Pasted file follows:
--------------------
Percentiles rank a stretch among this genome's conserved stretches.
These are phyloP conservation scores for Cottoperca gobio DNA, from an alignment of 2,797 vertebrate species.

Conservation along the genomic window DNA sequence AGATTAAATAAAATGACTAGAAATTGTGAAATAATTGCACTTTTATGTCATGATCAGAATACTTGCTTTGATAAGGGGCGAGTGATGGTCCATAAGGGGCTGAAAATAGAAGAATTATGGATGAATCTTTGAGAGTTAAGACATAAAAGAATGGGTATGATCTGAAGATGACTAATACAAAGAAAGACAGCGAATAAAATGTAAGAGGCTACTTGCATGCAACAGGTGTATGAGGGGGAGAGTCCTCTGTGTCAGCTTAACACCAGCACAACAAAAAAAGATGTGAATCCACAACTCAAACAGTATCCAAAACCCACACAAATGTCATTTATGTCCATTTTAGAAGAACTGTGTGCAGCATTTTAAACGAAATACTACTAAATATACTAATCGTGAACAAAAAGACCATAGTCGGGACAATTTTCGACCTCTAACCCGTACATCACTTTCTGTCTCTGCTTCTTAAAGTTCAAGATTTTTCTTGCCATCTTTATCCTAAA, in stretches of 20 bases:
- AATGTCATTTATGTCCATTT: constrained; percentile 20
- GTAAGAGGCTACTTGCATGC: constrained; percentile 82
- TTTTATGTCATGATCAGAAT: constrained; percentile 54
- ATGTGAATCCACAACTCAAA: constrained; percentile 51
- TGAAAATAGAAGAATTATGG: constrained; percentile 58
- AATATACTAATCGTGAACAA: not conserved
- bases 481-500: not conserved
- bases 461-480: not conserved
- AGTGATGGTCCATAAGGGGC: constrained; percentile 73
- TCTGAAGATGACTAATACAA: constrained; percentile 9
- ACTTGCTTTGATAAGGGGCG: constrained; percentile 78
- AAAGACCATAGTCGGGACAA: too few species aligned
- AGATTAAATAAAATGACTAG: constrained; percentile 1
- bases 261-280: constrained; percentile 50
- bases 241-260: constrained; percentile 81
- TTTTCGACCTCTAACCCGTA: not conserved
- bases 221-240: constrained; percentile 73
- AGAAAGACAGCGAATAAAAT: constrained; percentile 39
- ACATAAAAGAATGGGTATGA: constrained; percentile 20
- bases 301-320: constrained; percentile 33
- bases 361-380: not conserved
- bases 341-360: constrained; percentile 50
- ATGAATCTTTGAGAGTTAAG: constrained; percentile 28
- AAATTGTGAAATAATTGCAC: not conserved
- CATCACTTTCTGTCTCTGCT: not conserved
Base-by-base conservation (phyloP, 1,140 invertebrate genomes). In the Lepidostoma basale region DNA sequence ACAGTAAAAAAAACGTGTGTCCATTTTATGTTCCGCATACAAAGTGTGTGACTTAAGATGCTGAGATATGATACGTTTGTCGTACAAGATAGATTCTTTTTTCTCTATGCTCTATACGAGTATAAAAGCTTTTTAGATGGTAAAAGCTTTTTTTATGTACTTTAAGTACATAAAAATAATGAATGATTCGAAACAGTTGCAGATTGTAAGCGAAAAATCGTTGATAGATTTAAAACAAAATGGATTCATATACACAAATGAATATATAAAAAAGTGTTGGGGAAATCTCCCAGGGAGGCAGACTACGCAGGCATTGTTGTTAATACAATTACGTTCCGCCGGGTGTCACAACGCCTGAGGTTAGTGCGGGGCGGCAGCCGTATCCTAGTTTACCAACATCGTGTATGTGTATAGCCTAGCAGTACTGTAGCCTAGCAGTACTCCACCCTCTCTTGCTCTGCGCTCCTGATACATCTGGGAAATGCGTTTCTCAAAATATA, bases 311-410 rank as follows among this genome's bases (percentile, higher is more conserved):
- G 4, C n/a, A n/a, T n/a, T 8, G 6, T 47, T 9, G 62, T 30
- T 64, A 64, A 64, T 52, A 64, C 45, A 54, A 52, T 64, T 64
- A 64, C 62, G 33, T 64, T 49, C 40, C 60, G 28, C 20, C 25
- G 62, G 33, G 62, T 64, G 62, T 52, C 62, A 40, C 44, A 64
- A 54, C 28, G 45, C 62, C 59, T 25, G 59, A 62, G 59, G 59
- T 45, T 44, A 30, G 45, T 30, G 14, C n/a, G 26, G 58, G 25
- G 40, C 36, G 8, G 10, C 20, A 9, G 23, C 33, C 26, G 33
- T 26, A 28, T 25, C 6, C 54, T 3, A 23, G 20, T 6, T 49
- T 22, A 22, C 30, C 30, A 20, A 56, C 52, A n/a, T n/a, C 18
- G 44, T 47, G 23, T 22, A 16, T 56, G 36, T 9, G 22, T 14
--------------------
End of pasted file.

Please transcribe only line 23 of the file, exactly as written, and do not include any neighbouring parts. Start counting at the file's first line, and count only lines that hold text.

- bases 301-320: constrained; percentile 33